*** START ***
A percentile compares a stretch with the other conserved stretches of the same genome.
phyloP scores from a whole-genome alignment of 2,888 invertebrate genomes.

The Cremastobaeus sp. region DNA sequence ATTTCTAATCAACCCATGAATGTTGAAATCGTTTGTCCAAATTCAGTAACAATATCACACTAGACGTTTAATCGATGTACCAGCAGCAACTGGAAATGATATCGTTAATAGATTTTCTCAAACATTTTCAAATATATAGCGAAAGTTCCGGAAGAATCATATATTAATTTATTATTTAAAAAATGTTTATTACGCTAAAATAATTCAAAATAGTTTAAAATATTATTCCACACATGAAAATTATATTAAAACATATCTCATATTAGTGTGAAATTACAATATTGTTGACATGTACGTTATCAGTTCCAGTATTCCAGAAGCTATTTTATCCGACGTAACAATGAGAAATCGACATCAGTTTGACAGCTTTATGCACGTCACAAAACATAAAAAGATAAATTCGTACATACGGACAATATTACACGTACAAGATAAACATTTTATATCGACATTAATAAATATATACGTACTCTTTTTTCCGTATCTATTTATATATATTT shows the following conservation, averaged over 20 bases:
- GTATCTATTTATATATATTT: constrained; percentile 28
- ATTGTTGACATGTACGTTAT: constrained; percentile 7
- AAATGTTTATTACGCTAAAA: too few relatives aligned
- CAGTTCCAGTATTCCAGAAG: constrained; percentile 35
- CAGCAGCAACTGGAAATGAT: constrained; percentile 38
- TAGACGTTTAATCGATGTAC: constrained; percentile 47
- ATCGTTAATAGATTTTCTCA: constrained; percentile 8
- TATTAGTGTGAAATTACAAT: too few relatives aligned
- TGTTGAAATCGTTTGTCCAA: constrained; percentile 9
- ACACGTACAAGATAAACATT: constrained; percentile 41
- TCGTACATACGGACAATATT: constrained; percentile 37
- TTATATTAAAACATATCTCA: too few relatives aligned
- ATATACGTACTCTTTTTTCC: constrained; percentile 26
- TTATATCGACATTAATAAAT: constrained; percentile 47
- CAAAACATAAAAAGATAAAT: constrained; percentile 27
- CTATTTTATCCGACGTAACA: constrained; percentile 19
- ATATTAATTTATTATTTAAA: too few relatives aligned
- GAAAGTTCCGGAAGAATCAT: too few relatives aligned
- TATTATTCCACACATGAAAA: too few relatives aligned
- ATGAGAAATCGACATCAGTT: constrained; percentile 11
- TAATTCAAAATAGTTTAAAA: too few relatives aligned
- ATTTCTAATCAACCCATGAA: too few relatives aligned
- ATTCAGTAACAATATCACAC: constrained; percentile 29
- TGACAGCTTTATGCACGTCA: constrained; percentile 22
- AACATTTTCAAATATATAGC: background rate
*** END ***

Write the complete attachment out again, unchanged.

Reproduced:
A percentile compares a stretch with the other conserved stretches of the same genome.
phyloP scores from a whole-genome alignment of 2,888 invertebrate genomes.

The Cremastobaeus sp. region DNA sequence ATTTCTAATCAACCCATGAATGTTGAAATCGTTTGTCCAAATTCAGTAACAATATCACACTAGACGTTTAATCGATGTACCAGCAGCAACTGGAAATGATATCGTTAATAGATTTTCTCAAACATTTTCAAATATATAGCGAAAGTTCCGGAAGAATCATATATTAATTTATTATTTAAAAAATGTTTATTACGCTAAAATAATTCAAAATAGTTTAAAATATTATTCCACACATGAAAATTATATTAAAACATATCTCATATTAGTGTGAAATTACAATATTGTTGACATGTACGTTATCAGTTCCAGTATTCCAGAAGCTATTTTATCCGACGTAACAATGAGAAATCGACATCAGTTTGACAGCTTTATGCACGTCACAAAACATAAAAAGATAAATTCGTACATACGGACAATATTACACGTACAAGATAAACATTTTATATCGACATTAATAAATATATACGTACTCTTTTTTCCGTATCTATTTATATATATTT shows the following conservation, averaged over 20 bases:
- GTATCTATTTATATATATTT: constrained; percentile 28
- ATTGTTGACATGTACGTTAT: constrained; percentile 7
- AAATGTTTATTACGCTAAAA: too few relatives aligned
- CAGTTCCAGTATTCCAGAAG: constrained; percentile 35
- CAGCAGCAACTGGAAATGAT: constrained; percentile 38
- TAGACGTTTAATCGATGTAC: constrained; percentile 47
- ATCGTTAATAGATTTTCTCA: constrained; percentile 8
- TATTAGTGTGAAATTACAAT: too few relatives aligned
- TGTTGAAATCGTTTGTCCAA: constrained; percentile 9
- ACACGTACAAGATAAACATT: constrained; percentile 41
- TCGTACATACGGACAATATT: constrained; percentile 37
- TTATATTAAAACATATCTCA: too few relatives aligned
- ATATACGTACTCTTTTTTCC: constrained; percentile 26
- TTATATCGACATTAATAAAT: constrained; percentile 47
- CAAAACATAAAAAGATAAAT: constrained; percentile 27
- CTATTTTATCCGACGTAACA: constrained; percentile 19
- ATATTAATTTATTATTTAAA: too few relatives aligned
- GAAAGTTCCGGAAGAATCAT: too few relatives aligned
- TATTATTCCACACATGAAAA: too few relatives aligned
- ATGAGAAATCGACATCAGTT: constrained; percentile 11
- TAATTCAAAATAGTTTAAAA: too few relatives aligned
- ATTTCTAATCAACCCATGAA: too few relatives aligned
- ATTCAGTAACAATATCACAC: constrained; percentile 29
- TGACAGCTTTATGCACGTCA: constrained; percentile 22
- AACATTTTCAAATATATAGC: background rate